Targeted metabolomics to understand the association between arsenic metabolism and diabetes-related outcomes: Preliminary evidence from the Strong Heart Family Study

Miranda J. Spratlen, Maria Grau-Perez, Jason G. Umans, Joseph Yracheta, Lyle G. Best, Kevin Francesconi, Walter Goessler, Teodoro Bottiglieri, Mary V. Gamble, Shelley A. Cole, Jinying Zhao, Ana Navas Acien

Research output: Contribution to journalArticle

Abstract

Background: Inorganic arsenic exposure is ubiquitous and both exposure and inter-individual differences in its metabolism have been associated with cardiometabolic risk. A more efficient arsenic metabolism profile (lower MMA%, higher DMA%) has been associated with reduced risk for arsenic-related health outcomes. This profile, however, has also been associated with increased risk for diabetes-related outcomes. Objectives: The mechanism behind these conflicting associations is unclear; we hypothesized the one-carbon metabolism (OCM) pathway may play a role. Methods: We evaluated the influence of OCM on the relationship between arsenic metabolism and diabetes-related outcomes (HOMA2-IR, waist circumference, fasting plasma glucose) using metabolomic data from an OCM-specific and P180 metabolite panel measured in plasma, arsenic metabolism measured in urine, and HOMA2-IR and FPG measured in fasting plasma. Samples were drawn from baseline visits (2001–2003) in 59 participants from the Strong Heart Family Study, a family-based cohort study of American Indians aged ≥14 years from Arizona, Oklahoma, and North/South Dakota. Results: In unadjusted analyses, a 5% increase in DMA% was associated with higher HOMA2-IR (geometric mean ratio (GMR)= 1.13 (95% CI: 1.03, 1.25)) and waist circumference (mean difference=3.66 (0.95, 6.38). MMA% was significantly associated with lower HOMA2-IR and waist circumference. After adjustment for OCM-related metabolites (SAM, SAH, cysteine, glutamate, lysophosphatidylcholine 18.2, and three phosphatidlycholines), associations were attenuated and no longer significant. Conclusions: These preliminary results indicate that the association of lower MMA% and higher DMA% with diabetes-related outcomes may be influenced by OCM status, either through confounding, reverse causality, or mediation.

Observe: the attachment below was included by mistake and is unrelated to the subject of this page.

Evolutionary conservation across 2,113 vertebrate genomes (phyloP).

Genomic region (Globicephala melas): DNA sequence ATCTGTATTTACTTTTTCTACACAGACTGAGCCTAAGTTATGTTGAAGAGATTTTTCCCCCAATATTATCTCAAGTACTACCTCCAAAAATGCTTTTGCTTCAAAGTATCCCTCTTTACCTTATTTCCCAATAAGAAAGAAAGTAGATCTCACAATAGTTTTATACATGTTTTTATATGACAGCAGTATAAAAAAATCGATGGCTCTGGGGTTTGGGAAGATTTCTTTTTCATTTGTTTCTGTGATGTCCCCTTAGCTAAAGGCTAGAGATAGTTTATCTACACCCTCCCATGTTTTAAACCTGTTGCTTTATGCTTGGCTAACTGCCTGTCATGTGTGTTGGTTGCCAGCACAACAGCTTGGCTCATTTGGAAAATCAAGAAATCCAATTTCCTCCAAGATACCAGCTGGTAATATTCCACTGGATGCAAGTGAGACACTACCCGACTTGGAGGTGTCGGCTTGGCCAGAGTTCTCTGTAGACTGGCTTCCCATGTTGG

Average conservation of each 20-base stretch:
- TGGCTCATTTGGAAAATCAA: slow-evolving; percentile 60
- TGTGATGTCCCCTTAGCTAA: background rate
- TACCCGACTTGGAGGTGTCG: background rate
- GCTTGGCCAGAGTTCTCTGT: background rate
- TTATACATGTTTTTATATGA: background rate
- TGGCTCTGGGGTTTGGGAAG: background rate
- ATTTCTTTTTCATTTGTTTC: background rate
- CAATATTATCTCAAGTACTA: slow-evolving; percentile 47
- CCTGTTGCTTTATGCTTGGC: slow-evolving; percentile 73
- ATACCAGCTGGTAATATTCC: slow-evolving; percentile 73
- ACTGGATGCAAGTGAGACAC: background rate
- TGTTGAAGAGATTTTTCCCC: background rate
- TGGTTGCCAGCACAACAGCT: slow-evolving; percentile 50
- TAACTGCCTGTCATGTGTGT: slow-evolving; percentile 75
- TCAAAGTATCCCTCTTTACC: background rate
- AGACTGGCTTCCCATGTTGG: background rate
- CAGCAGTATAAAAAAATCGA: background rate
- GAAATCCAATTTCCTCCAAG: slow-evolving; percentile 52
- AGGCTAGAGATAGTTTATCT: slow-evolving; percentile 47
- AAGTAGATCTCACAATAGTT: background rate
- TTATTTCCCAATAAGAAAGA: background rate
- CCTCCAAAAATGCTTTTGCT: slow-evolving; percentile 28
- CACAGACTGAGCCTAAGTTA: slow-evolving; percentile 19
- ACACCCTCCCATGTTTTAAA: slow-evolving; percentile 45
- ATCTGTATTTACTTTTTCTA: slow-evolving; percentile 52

LanguageEnglish (US)
Pages146-157
Number of pages12
JournalEnvironmental research
Volume168
DOIs
StatePublished - Jan 1 2019

Fingerprint

Metabolomics
diabetes
Arsenic
Medical problems
Metabolism
arsenic
metabolism
Carbon
Waist Circumference
Dynamic mechanical analysis
carbon
fasting
Metabolites
Plasmas
plasma
Fasting
metabolite
family
Lysophosphatidylcholines
North American Indians

Keywords

  • American Indians
  • arsenic metabolism
  • diabetes
  • Metabolomics
  • one carbon metabolism

ASJC Scopus subject areas

  • Biochemistry
  • Environmental Science(all)

Cite this

Targeted metabolomics to understand the association between arsenic metabolism and diabetes-related outcomes : Preliminary evidence from the Strong Heart Family Study. / Spratlen, Miranda J.; Grau-Perez, Maria; Umans, Jason G.; Yracheta, Joseph; Best, Lyle G.; Francesconi, Kevin; Goessler, Walter; Bottiglieri, Teodoro; Gamble, Mary V.; Cole, Shelley A.; Zhao, Jinying; Navas Acien, Ana.

In: Environmental research, Vol. 168, 01.01.2019, p. 146-157.

Research output: Contribution to journalArticle

Spratlen, MJ, Grau-Perez, M, Umans, JG, Yracheta, J, Best, LG, Francesconi, K, Goessler, W, Bottiglieri, T, Gamble, MV, Cole, SA, Zhao, J & Navas Acien, A 2019, 'Targeted metabolomics to understand the association between arsenic metabolism and diabetes-related outcomes: Preliminary evidence from the Strong Heart Family Study' Environmental research, vol. 168, pp. 146-157. https://doi.org/10.1016/j.envres.2018.09.034
Spratlen, Miranda J. ; Grau-Perez, Maria ; Umans, Jason G. ; Yracheta, Joseph ; Best, Lyle G. ; Francesconi, Kevin ; Goessler, Walter ; Bottiglieri, Teodoro ; Gamble, Mary V. ; Cole, Shelley A. ; Zhao, Jinying ; Navas Acien, Ana. / Targeted metabolomics to understand the association between arsenic metabolism and diabetes-related outcomes : Preliminary evidence from the Strong Heart Family Study. In: Environmental research. 2019 ; Vol. 168. pp. 146-157.